UK Passport Office accused of 'cavalier approach' to staff safety

Jamie Grierson and Rowena Mason
Photograph: Rex/Shutterstock

The Home Office has been accused of contradicting government guidance on the coronavirus after it emerged that some Passport Office staff have been asked to return to work, after being reportedly told that 80% of the population will get infected and “we cannot hide away from it forever”.

Up to 2,000 workers at Her Majesty’s Passport Office (HMPO) are to be asked to be available to go back in to work, with plans to have 500 people in offices at any one time, according to the BBC.

The Home Office said it was adhering to Public Health England’s guidance by maintaining social distancing at passport offices and added there was no advice saying that you should only go to work if you are an “essential” or “key” worker.

What do the restrictions involve?


People in the UK will only be allowed to leave their home for the following purposes:

  • Shopping for basic necessities, as infrequently as possible
  • One form of exercise a day – for example a run, walk, or cycle – alone or with members of your household
  • Any medical need, to provide care or to help a vulnerable person
  • Travelling to and from work, but only where this is absolutely necessary and cannot be done from home

Police will have the powers to enforce the rules, including through fines and dispersing gatherings. To ensure compliance with the instruction to stay at home, the government will:

  • Close all shops selling non-essential goods, including clothing and electronic stores and other premises including libraries, playgrounds and outdoor gyms, and places of worship
  • Stop all gatherings of more than two people in public – excluding people you live with
  • Stop all social events, including weddings, baptisms and other ceremonies, but excluding funerals

Parks will remain open for exercise, but gatherings will be dispersed.


On a conference call on Tuesday, staff were told by the Home Office deputy scientific adviser, Rupert Shute, that 80% of people would get Covid-19 in the end.

According to a leaked transcript of a Zoom meeting seen by the BBC, Shute said: “You are no more at risk at the workplace as you would be in your home or at the supermarket. It is about minimising it.

“We are working on the assessment that 80% of us, if we haven’t already, will get the virus.” He added: “We cannot hide away from it forever.”

This mirrored earlier government briefings, but the position was overtaken when computer modelling suggested a lockdown would be needed to reduce infections.

Myrtle Lloyd, chief operating officer at the Passport Office, was also on the call. She reportedly told staff the guidance did not mean they “should stay at home instead of delivering critical services”.

“What is also critical for us as a business is to have a manageable level of work in the system, so that when we start our recovery we are not overwhelmed by our demands,” she reportedly said.

Downing Street backed up the Home Office’s decision that the Passport Office was “adhering to public health advice” but appeared to contradict the view of the department’s deputy chief scientific adviser that people should not seek to hide away from the virus.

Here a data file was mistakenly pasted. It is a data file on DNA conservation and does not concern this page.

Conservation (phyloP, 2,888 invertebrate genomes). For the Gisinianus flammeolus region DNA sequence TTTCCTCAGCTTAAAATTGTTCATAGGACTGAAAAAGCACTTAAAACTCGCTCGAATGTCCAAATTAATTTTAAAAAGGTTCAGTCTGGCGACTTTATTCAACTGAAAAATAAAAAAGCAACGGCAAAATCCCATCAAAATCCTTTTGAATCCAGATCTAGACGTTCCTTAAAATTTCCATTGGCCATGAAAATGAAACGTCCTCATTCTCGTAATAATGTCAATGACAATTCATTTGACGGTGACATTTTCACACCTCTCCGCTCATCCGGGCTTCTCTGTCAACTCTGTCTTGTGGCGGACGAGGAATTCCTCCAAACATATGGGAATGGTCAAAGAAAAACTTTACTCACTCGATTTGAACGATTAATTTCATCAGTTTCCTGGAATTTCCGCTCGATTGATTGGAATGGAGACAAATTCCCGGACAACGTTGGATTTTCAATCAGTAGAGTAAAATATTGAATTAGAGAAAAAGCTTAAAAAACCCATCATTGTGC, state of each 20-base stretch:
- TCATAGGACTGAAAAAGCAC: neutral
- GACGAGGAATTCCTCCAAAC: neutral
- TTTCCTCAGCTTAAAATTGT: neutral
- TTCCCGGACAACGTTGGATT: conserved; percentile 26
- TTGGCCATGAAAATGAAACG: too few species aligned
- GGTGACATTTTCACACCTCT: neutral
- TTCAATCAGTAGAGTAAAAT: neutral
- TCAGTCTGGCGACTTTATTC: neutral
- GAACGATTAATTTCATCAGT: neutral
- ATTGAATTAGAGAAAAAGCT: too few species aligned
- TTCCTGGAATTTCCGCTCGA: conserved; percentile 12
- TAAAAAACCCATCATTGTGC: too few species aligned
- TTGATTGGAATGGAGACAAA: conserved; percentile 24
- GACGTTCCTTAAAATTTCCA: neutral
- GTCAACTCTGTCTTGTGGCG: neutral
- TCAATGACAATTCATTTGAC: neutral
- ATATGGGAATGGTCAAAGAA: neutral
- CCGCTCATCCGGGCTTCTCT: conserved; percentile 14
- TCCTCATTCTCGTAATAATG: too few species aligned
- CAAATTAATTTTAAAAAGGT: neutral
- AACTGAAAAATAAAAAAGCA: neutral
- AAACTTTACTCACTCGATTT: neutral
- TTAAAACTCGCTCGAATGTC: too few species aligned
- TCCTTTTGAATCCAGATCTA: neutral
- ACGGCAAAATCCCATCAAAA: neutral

The prime minister’s official spokesman said: “The government’s focus is on stopping the spread of the disease to protect the health service. I think you’ve heard on a daily basis from the chief scientific and medical officers they have been very, very clear on the need for people to stay at home, protect the NHS and save lives.”

He gave no view on whether the government agrees that 80% of the public will eventually contract coronavirus.

The Public and Commercial Services union raised concerns about the reports, and said it had been pressing managers across the civil service to close offices so people could work from home.

Its general secretary, Mark Serwotka, said: “It is absolutely scandalous that Her Majesty’s Passport Office are suggesting our members can go back into work during a pandemic to process routine passports.

“The cavalier approach to our members’ health and safety is shameful and ultimately puts them in greater danger of contracting Covid-19. We have already had members die as a result of contracting coronavirus, and pressured civil service managers in other departments to shut offices so staff can work from home.

“For the deputy chief scientific adviser at the Home Office to suggest that going into work does not put you at greater risk of contracting corona is extremely irresponsible and totally contradicts current government guidance. Processing passports is not critical work while we are in lockdown and international travel is practically non-existent due to the corona pandemic.”

A Home Office spokesman said: “Her Majesty’s Passport Office is fully adhering to public health advice across all our offices and adopting social distancing measures to keep both its staff and customers safe.

“It continues to operate at substantially restricted staffing levels with a significant number of people working from home where possible, and staff are prioritising emergency cases. Guidance is also available for people who are travelling into work.

“It was made clear in the meeting that the government’s priority is slowing the spread of coronavirus and we all have a part to play in order to protect the NHS and save lives.”

The Home Office added that government advice had been clear that people may travel for work purposes, if they could not work from home.